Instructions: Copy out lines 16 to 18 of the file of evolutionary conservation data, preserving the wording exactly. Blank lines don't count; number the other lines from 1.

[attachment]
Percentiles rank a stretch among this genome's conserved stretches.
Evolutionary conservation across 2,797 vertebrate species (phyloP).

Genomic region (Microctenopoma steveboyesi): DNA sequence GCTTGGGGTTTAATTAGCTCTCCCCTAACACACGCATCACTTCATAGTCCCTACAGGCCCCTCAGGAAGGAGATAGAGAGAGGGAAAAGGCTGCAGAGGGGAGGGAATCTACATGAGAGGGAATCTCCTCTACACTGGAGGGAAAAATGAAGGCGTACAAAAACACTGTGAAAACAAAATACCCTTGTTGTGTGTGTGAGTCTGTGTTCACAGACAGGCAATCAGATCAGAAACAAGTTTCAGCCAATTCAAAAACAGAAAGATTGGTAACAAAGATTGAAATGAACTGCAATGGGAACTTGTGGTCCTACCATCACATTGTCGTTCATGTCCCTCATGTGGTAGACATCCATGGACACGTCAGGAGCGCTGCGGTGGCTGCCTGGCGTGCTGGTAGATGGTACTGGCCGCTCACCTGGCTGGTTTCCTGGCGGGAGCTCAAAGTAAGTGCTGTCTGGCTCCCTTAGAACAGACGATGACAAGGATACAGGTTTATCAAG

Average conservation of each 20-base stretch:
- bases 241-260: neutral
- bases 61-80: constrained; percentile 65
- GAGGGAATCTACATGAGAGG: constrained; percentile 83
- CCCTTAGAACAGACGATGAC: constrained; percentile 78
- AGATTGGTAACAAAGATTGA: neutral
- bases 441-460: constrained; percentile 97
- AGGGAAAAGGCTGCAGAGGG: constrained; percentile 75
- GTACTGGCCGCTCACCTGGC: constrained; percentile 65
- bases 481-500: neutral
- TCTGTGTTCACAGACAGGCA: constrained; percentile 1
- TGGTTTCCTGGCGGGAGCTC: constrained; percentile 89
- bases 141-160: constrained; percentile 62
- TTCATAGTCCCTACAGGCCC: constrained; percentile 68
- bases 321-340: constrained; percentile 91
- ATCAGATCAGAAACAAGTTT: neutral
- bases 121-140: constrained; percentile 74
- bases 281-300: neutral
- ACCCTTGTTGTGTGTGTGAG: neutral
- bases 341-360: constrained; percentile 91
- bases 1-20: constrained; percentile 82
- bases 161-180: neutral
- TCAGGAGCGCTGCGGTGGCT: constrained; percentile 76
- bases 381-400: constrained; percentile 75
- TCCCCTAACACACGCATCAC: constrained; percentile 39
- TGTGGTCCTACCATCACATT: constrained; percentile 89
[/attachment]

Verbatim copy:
- bases 141-160: constrained; percentile 62
- TTCATAGTCCCTACAGGCCC: constrained; percentile 68
- bases 321-340: constrained; percentile 91